At the same time, Minister of the Prime Minister’s Office Gergely Gulyás emphasized the importance of climate protection and emission reduction and for it to be presented as a global issue.
“Hungary is happy to support more ambitious goals than at present, but it must be seen in the same light that the majority of member states have not complied with the commitments made so far,” he said.
The Minister said that the European Commission is choosing instruments unacceptable to Hungary, because in the end it would not be the polluters who pay, but rather the owners of apartments and cars who would have to be taxed. In addition, the results of the overhead reduction will be shattered by the plan, he added.
Government spokeswoman Alexandra Szentkirályi detailed in a Facebook post the reasons why Hungary is opposed to the deal in its current form.
“The Commission’s climate protection plan has low positive environmental impact, as a carbon price increase for households would only lead to a minimal reduction on consumption (and thus emissions), and would have a much more drastic increase on the financial burden on families,” Szentkirályi wrote.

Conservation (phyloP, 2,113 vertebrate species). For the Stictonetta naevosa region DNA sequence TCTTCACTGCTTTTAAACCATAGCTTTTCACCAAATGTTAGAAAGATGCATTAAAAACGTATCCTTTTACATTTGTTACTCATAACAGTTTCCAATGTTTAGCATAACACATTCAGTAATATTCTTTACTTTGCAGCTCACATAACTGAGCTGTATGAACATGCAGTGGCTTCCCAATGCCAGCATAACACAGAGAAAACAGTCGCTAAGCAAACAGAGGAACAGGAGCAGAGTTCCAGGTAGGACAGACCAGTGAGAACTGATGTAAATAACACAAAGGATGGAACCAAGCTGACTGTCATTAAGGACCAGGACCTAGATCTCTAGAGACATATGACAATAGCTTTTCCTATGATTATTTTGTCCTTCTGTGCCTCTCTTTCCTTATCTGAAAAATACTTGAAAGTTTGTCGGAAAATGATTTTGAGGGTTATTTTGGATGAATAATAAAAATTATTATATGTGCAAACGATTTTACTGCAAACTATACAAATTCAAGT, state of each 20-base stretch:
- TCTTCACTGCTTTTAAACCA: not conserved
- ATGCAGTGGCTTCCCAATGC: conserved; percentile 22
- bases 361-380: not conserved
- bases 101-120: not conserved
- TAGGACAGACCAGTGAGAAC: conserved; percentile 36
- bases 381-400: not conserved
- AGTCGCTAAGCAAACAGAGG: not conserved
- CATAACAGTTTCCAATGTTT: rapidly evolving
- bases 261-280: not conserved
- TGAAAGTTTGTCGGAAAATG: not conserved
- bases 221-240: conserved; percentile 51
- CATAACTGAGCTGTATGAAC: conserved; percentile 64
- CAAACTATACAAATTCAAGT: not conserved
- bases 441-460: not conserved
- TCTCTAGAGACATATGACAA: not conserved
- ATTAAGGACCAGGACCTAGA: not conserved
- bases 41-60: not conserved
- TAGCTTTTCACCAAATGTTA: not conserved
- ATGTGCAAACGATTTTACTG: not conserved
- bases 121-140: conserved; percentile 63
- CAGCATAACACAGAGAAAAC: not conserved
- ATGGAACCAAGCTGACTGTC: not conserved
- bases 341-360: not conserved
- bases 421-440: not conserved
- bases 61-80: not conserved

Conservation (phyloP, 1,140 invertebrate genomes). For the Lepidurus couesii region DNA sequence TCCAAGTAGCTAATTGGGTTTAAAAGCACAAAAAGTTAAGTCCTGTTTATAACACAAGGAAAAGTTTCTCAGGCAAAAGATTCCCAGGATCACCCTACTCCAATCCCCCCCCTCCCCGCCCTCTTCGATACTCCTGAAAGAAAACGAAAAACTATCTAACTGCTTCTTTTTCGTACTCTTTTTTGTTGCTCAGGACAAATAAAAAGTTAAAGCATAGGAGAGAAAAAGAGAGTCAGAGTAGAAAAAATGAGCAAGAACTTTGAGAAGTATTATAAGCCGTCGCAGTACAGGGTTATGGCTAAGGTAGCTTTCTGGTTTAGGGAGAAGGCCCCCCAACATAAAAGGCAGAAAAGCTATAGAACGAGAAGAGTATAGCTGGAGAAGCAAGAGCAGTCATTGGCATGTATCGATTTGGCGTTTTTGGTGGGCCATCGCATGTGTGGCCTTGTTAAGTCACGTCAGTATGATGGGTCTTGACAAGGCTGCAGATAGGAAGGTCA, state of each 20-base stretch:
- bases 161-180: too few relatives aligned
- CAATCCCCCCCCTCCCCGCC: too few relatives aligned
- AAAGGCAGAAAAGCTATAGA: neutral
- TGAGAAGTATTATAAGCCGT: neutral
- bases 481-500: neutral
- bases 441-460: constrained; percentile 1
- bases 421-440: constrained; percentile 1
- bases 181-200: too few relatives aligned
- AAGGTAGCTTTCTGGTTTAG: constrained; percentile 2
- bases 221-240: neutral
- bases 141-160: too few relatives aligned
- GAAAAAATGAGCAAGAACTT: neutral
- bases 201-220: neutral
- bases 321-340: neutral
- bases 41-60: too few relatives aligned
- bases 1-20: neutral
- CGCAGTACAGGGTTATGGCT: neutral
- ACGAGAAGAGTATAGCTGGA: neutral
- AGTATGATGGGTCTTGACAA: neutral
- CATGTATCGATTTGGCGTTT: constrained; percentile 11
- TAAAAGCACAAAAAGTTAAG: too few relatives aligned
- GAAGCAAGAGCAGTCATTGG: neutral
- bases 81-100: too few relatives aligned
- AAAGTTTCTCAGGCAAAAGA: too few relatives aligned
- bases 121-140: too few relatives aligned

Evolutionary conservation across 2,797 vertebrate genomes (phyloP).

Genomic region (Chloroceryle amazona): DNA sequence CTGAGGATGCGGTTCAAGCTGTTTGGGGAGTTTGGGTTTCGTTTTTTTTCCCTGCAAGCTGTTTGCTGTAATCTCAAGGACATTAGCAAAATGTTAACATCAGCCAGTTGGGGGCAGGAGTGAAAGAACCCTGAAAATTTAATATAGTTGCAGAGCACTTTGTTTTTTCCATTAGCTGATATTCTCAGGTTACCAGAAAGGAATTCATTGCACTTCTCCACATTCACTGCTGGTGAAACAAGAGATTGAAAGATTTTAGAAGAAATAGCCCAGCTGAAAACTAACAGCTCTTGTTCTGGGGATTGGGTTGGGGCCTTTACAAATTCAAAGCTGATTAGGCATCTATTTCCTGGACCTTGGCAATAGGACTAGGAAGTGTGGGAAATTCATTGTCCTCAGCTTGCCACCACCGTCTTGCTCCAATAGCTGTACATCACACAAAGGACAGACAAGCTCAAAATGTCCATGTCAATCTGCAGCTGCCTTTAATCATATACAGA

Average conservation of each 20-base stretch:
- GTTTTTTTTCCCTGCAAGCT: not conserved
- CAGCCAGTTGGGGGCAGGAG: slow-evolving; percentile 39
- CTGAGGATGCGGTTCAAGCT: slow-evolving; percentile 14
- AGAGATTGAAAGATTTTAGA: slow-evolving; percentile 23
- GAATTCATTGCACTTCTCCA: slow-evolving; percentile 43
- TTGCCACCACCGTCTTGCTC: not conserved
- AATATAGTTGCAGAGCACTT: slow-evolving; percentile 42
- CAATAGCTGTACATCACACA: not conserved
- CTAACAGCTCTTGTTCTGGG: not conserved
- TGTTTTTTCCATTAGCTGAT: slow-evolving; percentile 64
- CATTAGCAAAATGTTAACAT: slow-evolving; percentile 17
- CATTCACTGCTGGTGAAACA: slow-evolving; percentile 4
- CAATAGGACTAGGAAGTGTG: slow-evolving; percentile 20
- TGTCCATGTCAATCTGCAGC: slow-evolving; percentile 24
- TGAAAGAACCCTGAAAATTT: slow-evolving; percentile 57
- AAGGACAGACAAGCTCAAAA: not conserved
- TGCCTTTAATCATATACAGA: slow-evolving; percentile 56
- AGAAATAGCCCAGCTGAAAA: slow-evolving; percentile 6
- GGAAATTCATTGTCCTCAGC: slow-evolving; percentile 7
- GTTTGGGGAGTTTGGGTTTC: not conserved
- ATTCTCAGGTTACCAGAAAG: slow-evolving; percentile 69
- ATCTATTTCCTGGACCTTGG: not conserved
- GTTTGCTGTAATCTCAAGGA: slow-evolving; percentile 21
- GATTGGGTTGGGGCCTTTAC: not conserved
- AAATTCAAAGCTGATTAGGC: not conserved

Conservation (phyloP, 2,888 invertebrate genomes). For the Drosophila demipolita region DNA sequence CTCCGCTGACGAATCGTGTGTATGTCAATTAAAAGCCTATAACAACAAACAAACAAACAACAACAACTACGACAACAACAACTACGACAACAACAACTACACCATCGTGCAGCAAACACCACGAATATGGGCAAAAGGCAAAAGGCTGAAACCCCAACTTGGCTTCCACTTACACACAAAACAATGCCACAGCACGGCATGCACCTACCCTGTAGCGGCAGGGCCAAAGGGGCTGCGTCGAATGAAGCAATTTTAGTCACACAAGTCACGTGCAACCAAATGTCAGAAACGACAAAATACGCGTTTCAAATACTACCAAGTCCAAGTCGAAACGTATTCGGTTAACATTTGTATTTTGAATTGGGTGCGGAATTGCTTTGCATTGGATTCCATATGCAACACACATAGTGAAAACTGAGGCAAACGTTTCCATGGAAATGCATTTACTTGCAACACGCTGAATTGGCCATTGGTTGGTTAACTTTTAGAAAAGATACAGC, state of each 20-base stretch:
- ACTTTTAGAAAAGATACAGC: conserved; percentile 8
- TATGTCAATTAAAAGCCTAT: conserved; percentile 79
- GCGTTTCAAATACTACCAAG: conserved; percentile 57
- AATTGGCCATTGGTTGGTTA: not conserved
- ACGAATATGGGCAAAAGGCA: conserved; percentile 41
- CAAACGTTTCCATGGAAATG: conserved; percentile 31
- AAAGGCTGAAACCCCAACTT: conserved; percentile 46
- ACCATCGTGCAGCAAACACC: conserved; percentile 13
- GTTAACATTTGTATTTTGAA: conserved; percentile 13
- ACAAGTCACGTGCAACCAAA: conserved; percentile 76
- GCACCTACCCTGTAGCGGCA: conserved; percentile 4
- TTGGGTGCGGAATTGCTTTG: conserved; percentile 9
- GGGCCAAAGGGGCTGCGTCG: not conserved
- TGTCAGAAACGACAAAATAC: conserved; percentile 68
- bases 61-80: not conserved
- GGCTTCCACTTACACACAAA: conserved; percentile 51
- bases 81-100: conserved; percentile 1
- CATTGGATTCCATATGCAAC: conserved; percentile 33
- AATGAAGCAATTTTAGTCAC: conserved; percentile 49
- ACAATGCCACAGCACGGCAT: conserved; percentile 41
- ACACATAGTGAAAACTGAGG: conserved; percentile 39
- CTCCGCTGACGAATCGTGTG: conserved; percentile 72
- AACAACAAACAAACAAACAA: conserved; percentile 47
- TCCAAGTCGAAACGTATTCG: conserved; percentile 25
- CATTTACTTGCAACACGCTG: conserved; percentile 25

According to the government spokesman, the proposal would also be unfair because of the income disparities between the member states of the European Union, and it is therefore unacceptable for every family in each country to pay the same amount for emissions.
According to the Hungarian government, uniform costs would impose a disproportionately high burden on lower-income households.
“It would not be in line with member states’ rules, as each member state has very different consumer protection, price and other regulations for fuels and, in particular, household energy. It has no social support, as the majority of people in all member states reject the introduction of a common carbon tax,” she said.
Title image: European Commissioner for European Green Deal Frans Timmermans speaks during a media conference at EU headquarters in Brussels, Wednesday, July 14, 2021. The European Union is unveiling Wednesday sweeping new legislation to help meet its pledge to cut emissions of the gases that cause global warming by 55% over this decade, including a controversial plan to tax foreign companies for the pollution they cause. (AP Photo/Valeria Mongelli)